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Trash, treasure, or trend?

Downsizing in a disposable society

Created date

February 17th, 2016

Carolyn Remmey conducts appraisal events

An antiques and fine art appraiser in the New York tristate area helps seniors pare down to live it up in retirement.

Carolyn Remmey of Remmey Antiques and Fine Art has been conducting appraisals, auctions, and downsizing assistance for almost 30 years. Many of her clients are retirees moving from a large single family home to an apartment at a maintenance-free retirement community, such as Seabrook, the Erickson Living community in Tinton Falls, N.J.

Working methodically, Remmey and her crew help people identify and sell valuable items and sell or donate what’s left. They often aid homeowners in donating a valuable piece of artwork or vintage books to a museum or library. 

“What might be overwhelming for most people isn’t overwhelming for us,” she says. 

“A service like Remmey’s is invaluable for the person trying to downsize who has collectibles, antiques, or vintage books,” says Laurie Williamson, personal moving consultant for Seabrook. 

Antiques in today’s market

Williamson says that throughout the downsizing process, many people hold onto items with hopes of selling them for big bucks. However, Remmey says, value is based on trends and can often be deceiving.

“There’s a lot of family folklore when it comes to antiques because antiques don’t necessarily go up in value. What great-grandma said was worth $3,000 may only be worth $75 or $100 today. That can be very hard for people to accept,” she says. 

The same goes for silver flatware and china that people expect to pass down to their children or grandchildren. “A lot of times, adult children don’t want those things because they already have everything,” Remmey says.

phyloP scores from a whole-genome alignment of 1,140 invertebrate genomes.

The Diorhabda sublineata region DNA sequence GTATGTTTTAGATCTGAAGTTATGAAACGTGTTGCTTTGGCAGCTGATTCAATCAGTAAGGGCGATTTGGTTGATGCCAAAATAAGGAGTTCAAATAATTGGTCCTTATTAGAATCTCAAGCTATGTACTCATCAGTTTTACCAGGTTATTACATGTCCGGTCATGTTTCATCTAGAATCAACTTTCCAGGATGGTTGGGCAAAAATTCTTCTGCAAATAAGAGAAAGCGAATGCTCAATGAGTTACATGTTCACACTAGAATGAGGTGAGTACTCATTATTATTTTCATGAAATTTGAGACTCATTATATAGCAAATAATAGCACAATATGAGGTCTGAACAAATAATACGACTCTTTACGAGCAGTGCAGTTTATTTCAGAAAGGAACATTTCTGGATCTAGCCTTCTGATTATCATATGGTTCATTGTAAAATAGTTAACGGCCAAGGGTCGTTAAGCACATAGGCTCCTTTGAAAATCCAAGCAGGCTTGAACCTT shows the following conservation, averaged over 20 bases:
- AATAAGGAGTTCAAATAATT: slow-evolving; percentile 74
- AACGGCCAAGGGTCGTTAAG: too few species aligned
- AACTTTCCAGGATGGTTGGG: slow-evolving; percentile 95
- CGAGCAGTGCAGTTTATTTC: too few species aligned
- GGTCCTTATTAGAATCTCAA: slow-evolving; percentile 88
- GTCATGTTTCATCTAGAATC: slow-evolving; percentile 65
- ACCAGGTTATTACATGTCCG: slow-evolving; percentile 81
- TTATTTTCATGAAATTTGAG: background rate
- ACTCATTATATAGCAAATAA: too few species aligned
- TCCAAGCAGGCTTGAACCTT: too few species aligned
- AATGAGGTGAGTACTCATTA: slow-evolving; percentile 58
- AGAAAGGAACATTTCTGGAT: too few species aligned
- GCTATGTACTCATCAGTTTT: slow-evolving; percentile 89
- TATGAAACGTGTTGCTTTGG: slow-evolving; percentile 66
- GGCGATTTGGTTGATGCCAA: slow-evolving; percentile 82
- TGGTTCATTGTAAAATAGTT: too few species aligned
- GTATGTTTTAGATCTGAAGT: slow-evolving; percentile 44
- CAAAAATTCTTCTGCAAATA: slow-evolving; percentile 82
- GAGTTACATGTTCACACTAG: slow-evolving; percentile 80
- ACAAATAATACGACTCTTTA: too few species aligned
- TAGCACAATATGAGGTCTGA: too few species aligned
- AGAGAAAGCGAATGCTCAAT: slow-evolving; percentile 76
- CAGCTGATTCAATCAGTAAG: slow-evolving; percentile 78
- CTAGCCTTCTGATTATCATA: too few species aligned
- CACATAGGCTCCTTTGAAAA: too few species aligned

Williamson adds, “We are a disposable society. Everybody wants new or trendy.”

Remmey says that while any item in your house can be someone else’s trash or treasure, the current trends determine its value.

For example, early American-style reproductions made by Kittinger Furniture Company of Buffalo, N.Y., are often worth more than original early American pieces. Kittinger made Colonial Williamsburg furniture reproductions from 1937 to 1990. Reproductions include furniture, glass, ceramics, prints, crystal, silver, pewter, and glass.

Hidden treasure

While we’ve all heard of people who have found a rare original Van Gogh or U.S. Constitution hiding in their attic, Remmey says those occasions are few and far between. 

“Usually when people have something of worth, they know it. But it has happened,” she says, recalling a time when she discovered a painting worth $75,000 hanging on someone’s wall. 

Often, she says, rare first-edition books are items that people don’t realize have value. 

Tag sales and auctions

Once Remmey identifies valuable items, she often organizes a tag sale or online auction of remaining items. These are convenient ways to sell that sterling silver tea set or Tiffany flatware you thought your kids would want.

For online auctions, Remmey takes property on consignment, photographs and catalogues it, then posts it online with 5 to 15 photographs. Within 45 days of the auction, proceeds go to the owner. Remmey’s consignment fee is a 10% to 30% sliding scale based on the item’s value.

For tag sales, Remmey marks each item for sale with a price tag and opens the home up to the public for one to three days. 

“The purpose of the tag sale or auction is to sell as much property as we can with the least amount of stress on you,” Remmey says.

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